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I'm looking for an Enterprise Email management system. Something were we can have multiple people answering emails from multiple email boxes and have the emails automatically presented to them as they come in. We are currently using Nortel's Contact Center Six, but due to numerous issues are looking for an alternative. Please enter one option per answer along with any pros/cons you have found.

Edit: Key features necessary are the following:

  1. Multiple email addresses each routed to their own "Queue" or "Department".
  2. Ability to assign queues to an agent along with a priority for each queue.
  3. Automatic assignment/presentation of email to an agent based on availability.

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up vote 3 down vote accepted

Not a ton of help, but I'd say you're not looking for an "Enterprise EMail..." but rather a ticketing system w/integrated email support. By the sounds of it you want people (customers?) to send emails to an address ( and have it handled by internal CSRs, yes? In that case take a look at the ticketing systems out there. We are currently using OnTime, but we don't like it, and it's too developer focused. FogBugz is another one w/email support, but again, likely to developer focused for you, but nice. Obviously you can roll your own, but there are many others.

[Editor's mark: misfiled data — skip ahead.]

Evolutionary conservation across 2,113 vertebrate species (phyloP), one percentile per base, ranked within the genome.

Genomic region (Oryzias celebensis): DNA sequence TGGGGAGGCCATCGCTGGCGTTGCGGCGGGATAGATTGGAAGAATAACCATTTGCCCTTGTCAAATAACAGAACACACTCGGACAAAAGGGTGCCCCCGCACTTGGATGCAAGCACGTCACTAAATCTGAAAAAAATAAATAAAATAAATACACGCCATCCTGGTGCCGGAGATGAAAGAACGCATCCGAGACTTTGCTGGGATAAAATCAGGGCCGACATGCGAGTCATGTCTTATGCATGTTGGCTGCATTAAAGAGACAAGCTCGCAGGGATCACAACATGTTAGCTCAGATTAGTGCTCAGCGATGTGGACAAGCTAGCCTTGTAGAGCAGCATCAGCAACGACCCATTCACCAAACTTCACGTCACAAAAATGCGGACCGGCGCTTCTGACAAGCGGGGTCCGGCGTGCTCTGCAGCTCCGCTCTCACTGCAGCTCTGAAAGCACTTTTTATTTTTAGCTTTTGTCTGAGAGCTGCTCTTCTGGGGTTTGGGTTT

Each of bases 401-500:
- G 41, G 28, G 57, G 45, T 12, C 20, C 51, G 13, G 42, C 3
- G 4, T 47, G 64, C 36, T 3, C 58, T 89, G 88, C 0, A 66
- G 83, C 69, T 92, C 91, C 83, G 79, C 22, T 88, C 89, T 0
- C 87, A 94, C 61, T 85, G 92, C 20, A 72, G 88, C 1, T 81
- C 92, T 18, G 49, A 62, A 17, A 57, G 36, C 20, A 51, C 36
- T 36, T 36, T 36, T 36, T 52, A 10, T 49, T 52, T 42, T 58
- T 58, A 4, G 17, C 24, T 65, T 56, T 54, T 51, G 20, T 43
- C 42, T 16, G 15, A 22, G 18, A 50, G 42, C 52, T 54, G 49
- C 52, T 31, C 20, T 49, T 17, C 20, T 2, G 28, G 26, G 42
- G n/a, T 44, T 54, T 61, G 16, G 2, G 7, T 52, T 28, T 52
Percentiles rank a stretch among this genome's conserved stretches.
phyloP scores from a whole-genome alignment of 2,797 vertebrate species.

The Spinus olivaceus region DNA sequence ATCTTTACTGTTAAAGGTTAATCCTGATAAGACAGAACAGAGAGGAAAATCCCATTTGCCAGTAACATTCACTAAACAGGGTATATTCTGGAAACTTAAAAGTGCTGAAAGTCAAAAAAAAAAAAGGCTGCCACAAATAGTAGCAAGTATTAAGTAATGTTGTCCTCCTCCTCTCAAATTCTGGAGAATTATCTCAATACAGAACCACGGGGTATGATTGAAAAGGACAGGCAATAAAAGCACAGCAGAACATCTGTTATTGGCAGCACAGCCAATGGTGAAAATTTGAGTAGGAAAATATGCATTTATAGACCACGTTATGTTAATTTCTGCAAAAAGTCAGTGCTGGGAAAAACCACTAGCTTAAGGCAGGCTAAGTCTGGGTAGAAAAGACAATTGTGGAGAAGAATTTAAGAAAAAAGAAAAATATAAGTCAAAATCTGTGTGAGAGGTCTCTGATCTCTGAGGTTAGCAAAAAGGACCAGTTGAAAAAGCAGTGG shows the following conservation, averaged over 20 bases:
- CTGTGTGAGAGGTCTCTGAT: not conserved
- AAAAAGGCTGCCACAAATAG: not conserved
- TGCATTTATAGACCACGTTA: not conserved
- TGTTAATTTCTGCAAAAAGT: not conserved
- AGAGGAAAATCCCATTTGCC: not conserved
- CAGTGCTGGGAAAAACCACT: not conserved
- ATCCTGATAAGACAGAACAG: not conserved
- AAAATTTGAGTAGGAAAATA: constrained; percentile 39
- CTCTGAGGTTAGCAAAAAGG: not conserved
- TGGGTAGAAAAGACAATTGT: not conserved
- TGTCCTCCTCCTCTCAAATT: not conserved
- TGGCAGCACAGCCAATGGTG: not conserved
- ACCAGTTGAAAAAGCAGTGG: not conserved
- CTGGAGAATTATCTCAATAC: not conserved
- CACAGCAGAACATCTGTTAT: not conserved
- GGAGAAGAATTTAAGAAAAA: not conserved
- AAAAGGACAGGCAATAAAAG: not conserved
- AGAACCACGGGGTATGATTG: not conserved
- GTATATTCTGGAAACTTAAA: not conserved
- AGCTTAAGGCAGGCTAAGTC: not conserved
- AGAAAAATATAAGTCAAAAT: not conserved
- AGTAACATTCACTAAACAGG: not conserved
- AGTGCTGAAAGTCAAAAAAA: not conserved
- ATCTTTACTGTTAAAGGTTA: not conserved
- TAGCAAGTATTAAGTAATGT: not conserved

Yes, the emails would be from customers and yes they would be handled by internal CSRs. I should have included that to begin with. I've looked at some ticketing systems, but often their other features get in the way of the email feature. Yes, FogBugz is too developer focused and also can only handle 14 email areas (we currently have about 30 between multiple divisions of sales, financials and support). We have considered rolling our own, but want to look at other options first. – Leigh Riffel May 5 '09 at 13:38